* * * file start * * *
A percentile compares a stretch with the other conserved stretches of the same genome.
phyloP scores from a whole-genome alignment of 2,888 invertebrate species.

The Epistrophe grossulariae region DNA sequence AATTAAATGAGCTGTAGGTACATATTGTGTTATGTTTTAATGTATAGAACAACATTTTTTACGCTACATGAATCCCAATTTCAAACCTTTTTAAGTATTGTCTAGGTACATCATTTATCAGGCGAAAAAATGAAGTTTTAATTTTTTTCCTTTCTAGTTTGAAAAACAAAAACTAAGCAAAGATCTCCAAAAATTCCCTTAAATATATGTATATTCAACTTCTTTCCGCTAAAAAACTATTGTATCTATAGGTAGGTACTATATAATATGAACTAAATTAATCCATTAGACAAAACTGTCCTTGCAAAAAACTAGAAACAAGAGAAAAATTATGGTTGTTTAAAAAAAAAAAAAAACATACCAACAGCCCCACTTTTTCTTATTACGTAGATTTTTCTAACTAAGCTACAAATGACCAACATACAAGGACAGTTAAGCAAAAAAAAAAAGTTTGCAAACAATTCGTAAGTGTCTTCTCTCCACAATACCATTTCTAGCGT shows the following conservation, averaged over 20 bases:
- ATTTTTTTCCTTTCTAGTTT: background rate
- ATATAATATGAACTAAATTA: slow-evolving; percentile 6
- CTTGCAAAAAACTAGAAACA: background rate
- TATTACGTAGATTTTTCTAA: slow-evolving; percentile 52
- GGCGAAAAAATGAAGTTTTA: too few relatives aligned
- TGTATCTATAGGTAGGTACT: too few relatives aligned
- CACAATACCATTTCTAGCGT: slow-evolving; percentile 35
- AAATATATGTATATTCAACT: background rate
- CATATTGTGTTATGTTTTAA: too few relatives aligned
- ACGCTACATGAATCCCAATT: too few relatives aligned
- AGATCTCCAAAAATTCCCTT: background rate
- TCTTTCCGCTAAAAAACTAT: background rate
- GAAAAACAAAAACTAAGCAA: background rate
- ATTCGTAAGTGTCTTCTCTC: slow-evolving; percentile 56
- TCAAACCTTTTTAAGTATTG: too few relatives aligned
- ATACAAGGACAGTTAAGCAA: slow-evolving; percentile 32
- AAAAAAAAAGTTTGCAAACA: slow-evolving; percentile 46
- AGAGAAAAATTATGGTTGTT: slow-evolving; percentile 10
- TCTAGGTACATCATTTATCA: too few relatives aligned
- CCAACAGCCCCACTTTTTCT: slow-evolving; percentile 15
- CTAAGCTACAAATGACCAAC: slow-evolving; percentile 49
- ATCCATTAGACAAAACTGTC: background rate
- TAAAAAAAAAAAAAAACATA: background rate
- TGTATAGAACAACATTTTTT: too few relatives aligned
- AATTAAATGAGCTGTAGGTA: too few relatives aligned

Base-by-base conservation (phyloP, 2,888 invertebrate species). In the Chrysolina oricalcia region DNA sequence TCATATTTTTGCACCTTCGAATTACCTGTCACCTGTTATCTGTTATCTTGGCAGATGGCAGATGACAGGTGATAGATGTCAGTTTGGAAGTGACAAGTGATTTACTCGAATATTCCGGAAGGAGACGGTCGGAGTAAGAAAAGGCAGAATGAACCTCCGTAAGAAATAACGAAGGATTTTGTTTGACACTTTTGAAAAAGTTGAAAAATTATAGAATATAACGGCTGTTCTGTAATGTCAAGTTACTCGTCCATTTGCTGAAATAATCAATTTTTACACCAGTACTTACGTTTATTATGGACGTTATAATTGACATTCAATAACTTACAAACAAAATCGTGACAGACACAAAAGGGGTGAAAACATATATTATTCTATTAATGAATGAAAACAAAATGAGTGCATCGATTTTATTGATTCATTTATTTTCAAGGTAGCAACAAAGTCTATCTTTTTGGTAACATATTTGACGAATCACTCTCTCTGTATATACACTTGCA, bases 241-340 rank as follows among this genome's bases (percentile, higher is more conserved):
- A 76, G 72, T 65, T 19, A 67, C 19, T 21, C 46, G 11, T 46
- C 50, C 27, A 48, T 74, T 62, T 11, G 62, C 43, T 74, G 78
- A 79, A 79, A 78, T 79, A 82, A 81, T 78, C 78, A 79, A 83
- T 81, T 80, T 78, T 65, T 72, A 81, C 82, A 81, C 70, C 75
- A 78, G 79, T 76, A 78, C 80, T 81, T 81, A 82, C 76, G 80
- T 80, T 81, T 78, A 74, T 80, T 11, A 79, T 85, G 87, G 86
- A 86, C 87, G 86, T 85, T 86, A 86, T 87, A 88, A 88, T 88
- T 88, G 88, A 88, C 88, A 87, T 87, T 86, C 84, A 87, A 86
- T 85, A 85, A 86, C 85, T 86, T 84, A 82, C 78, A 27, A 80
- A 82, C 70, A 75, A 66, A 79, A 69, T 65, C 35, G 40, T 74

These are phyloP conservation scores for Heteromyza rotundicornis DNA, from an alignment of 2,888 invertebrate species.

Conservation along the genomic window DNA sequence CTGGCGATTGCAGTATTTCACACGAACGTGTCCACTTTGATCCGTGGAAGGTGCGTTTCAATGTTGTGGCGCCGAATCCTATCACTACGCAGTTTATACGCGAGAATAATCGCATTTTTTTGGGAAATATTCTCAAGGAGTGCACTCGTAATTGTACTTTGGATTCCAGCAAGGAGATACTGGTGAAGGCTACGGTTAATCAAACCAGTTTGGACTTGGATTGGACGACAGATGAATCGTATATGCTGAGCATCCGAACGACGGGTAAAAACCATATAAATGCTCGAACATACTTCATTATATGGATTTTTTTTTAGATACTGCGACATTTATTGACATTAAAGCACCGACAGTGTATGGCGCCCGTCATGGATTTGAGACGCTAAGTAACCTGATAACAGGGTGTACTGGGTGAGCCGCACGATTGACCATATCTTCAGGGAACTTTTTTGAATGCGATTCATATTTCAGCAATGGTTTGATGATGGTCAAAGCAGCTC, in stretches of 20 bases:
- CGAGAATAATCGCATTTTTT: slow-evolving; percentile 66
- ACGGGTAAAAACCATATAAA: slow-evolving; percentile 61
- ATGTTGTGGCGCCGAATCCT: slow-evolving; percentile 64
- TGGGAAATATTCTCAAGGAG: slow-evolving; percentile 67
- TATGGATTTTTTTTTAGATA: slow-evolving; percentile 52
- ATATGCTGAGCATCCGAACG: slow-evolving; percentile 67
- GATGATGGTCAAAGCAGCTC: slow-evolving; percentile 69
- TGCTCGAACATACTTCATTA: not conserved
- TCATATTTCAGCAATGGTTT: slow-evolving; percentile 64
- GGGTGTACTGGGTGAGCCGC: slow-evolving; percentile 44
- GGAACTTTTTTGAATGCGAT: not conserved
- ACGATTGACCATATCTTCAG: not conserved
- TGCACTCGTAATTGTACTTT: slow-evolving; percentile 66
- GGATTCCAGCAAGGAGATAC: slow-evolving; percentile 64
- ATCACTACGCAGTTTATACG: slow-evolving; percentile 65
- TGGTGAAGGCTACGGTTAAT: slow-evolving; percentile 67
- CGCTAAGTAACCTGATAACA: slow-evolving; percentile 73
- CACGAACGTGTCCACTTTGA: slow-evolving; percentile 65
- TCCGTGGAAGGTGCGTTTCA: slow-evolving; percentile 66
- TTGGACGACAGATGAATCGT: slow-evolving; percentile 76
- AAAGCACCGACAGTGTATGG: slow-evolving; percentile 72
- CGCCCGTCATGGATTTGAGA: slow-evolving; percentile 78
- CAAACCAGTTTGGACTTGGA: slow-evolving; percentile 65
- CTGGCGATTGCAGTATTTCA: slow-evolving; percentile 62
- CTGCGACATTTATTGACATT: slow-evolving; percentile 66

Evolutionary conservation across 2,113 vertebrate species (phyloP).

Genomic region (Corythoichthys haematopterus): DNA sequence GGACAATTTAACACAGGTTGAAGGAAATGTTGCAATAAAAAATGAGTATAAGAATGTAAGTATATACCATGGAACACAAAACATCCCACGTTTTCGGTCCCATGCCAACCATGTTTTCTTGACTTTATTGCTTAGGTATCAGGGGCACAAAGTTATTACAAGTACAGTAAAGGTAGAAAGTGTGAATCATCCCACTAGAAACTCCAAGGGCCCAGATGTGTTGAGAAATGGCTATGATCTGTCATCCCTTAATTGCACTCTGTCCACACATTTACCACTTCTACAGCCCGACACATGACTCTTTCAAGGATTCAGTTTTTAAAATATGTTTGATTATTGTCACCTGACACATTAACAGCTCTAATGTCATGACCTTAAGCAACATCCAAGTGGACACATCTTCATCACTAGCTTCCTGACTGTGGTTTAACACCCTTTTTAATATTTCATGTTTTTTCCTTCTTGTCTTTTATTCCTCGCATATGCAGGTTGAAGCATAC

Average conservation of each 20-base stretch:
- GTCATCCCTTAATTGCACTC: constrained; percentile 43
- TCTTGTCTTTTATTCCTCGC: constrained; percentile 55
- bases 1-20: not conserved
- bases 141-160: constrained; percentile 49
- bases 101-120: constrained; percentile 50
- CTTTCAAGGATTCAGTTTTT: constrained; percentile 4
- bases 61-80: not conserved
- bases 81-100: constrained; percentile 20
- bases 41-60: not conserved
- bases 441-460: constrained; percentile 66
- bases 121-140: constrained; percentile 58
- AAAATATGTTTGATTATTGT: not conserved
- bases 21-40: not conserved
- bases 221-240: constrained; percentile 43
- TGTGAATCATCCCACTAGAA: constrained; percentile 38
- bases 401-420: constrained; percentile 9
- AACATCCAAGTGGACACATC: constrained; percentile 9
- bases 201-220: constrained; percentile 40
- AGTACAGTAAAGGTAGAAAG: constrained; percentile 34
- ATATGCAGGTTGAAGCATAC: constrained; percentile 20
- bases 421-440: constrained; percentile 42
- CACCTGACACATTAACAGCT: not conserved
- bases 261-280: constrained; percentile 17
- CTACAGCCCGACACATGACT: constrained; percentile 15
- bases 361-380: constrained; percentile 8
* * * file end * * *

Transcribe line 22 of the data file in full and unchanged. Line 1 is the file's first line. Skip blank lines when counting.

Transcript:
- TCTAGGTACATCATTTATCA: too few relatives aligned